The South of the Border, a look to Chavez and the Latin American process of change


Caracas, Sept 07 – “If it succeeds, it would the first time that someone in Latin America distances the whole region from the United States economic control,” expressed the North American filmmaker Oliver Stone during his new documentary South of the Border, which was inaugurated at the 66 edition of the Venice Film Festival, which had the attendance of the protagonist of the film, Venezuelan President Hugo Chavez.

The director filmed the documentary at the house of Chavez’s relatives, in Sabaneta de Barinas (southwestern Venezuela). Also he attended to several meetings of work in which the President analyzed international and oil affairs, as well as he made reference to his ideas about socialism and the Bolivarian thought.

In this documentary, Stone explores the resurgence of Latin American progressive movements by means of Hugo Chavez.

Narrated from the perspective of its producer, the documentary starts its route taking into account what the United States media has tried to show about the Venezuelan President, by branding him of a negative influence for America and inclusively as a threat, even worse than Fidel Castro, the leader of the Cuban revolution.

However, Stone does not resign to the negative perspective of this media, influenced by the statements of US high-ranking authorities, such as the former Secretary of State Condoleeza Rice. Thus, he interviews great part of current and former presidents from South America, such as Evo Moreales, from Bolivia; Cristina Fernandez and Nestor Kirchner (former president), from Argentina; Fernando Lugo, president of Paraguay; Raul Castro, from Cuba; Brazil’s president Luis Inacio Lula da Silva; and Rafael Correa, from Ecuador.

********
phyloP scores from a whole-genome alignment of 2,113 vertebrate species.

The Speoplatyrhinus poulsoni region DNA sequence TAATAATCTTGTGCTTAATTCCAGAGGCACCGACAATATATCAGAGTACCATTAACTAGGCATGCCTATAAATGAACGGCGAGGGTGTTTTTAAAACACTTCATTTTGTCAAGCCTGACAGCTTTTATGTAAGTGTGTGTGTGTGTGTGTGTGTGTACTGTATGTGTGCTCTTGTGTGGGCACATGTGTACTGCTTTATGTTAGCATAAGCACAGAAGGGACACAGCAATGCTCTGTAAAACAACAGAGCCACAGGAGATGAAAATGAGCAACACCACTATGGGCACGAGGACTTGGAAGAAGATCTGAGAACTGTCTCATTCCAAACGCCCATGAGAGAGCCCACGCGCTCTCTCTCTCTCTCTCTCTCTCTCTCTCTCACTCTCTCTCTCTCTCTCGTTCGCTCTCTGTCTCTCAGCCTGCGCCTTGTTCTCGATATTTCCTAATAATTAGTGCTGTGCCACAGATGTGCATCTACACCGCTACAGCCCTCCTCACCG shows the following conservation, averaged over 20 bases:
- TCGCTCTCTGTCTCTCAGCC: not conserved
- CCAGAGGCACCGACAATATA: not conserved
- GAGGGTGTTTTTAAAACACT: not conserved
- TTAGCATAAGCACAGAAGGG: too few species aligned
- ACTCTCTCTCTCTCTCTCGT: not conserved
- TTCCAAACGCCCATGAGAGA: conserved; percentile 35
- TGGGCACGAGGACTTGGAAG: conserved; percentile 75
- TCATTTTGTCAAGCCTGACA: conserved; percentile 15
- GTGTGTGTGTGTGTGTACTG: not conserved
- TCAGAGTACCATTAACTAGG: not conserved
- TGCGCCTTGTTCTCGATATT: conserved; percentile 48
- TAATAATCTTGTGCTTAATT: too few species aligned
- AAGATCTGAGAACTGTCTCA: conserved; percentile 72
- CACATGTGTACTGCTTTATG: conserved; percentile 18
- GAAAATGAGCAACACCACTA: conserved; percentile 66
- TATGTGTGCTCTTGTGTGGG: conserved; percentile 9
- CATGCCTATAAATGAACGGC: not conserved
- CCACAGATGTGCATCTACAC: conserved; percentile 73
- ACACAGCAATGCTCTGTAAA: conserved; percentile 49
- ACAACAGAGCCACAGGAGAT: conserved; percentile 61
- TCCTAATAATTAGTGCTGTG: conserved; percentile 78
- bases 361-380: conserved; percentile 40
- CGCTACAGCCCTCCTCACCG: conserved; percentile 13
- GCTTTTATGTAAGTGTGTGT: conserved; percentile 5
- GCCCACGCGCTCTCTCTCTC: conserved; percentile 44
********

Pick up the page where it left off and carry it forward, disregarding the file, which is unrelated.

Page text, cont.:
“The media in America has split the Latin American continent into the bad left-wing and the good left-wing… They have branded (Rafael) Correa as the bad left-wing, together with (Evo) Morales and (Hugo) Chavez. On the other hand, they call (Luiz Inacio) Lula da Silva as the good left-wing,” Stone expresses in the film.

During these encounters, the filmmaker realizes the relevance the direct contact with the people has for the current presidents of the South American countries, given the fact that as the Argentinean president says in the film, “for the first time in the region governors seem to those governed.”

Likewise, South American presidents talk about the plain interests that the United States has upon the region, disguised as an endless fight against drug trafficking and an alleged economic help to the region.

“We do not have to kneel before power,” expressed the former Argentinean president Nestor Kirchner in an interview; meanwhile, Lula da Silva insisted in that the “single thing I want is to be treaty on equal terms.”

According to the 62-year old filmmaker, who has a broad and polemic filmography (such as Platoon, Natural Born Killer, JFK, and W., among others) Chavez is the most representative figure of what occurs in Latin America and that is why he is the protagonist of the South of the Border.

Oliver Stone has been awarded with three Oscar for the script of Midnight Express (1978), and the direction of Platoon (1986) and Born on the Fourth of July (1989).

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